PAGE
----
The Political Philosophy of Bakunin: Scientific Anarchism, compiled and edited by G. P. Maximoff, 1953.

CHAPTER 6: Peasants' Day is Yet to Come

The peasants in almost all the countries of Western Europe -- with the exception of England and Scotland, where peasants in the proper sense of the word do not exist, and with the exception of Ireland, Italy, and Spain, where they are poverty-stricken, and where they are revolutionary and Socialists without even being aware of it -- outside of these countries the peasants of Western Europe, especially those of France and Germany, are semi-content with their position.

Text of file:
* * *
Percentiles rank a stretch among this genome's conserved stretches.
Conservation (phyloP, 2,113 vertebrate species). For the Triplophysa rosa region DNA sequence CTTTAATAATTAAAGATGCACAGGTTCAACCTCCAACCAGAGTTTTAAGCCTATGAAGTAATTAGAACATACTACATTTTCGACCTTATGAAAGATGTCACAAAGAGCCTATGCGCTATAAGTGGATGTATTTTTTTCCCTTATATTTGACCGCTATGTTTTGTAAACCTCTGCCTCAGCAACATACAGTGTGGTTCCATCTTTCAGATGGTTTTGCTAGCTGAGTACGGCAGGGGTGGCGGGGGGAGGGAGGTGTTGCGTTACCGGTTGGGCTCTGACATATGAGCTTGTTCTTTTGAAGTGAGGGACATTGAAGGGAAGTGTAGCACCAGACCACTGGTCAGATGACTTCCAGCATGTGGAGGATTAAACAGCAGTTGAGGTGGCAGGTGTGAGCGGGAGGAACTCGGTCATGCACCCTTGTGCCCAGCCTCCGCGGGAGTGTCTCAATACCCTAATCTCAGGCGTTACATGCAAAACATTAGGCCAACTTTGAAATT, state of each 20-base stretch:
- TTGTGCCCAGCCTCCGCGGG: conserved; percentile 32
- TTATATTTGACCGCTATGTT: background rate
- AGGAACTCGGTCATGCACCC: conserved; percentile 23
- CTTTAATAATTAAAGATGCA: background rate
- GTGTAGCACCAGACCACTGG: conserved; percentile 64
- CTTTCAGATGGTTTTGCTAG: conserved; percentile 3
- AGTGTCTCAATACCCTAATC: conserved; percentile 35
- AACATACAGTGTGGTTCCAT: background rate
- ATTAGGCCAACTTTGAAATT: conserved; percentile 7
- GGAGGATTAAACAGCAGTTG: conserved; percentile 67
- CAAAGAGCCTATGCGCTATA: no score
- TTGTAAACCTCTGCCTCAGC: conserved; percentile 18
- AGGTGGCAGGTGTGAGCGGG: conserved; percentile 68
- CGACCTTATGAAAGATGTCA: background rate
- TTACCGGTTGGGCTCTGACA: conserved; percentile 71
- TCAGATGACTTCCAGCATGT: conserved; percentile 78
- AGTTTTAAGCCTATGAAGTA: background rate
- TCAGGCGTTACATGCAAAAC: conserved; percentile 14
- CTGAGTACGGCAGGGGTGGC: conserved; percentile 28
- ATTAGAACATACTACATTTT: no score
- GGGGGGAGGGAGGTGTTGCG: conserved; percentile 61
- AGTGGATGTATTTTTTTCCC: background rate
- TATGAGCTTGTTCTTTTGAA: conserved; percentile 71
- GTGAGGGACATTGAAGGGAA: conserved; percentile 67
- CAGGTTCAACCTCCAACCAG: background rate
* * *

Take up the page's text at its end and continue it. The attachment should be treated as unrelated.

They enjoy, or believe they enjoy, certain advantages, and they imagine that it would be to their interest to preserve those advantages against the attacks of a social revolution. They have, if not the real profits of property, at least a vain-glorious dream about it. Besides, they are kept systematically in crass ignorance by governments and all the official and officious State churches. The peasants constitute the principal, almost sole, foundation upon which the safety and power of the State now rest. Therefore they have become the object of especial solicitude on the part of all governments. And the peasant mind is being worked upon by all the governental and church agencies, who try to cultivate within that mind the tender flowers of Christian faith and loyalty to the reigning monarchs, and to sow salutary seeds of hatred for the city.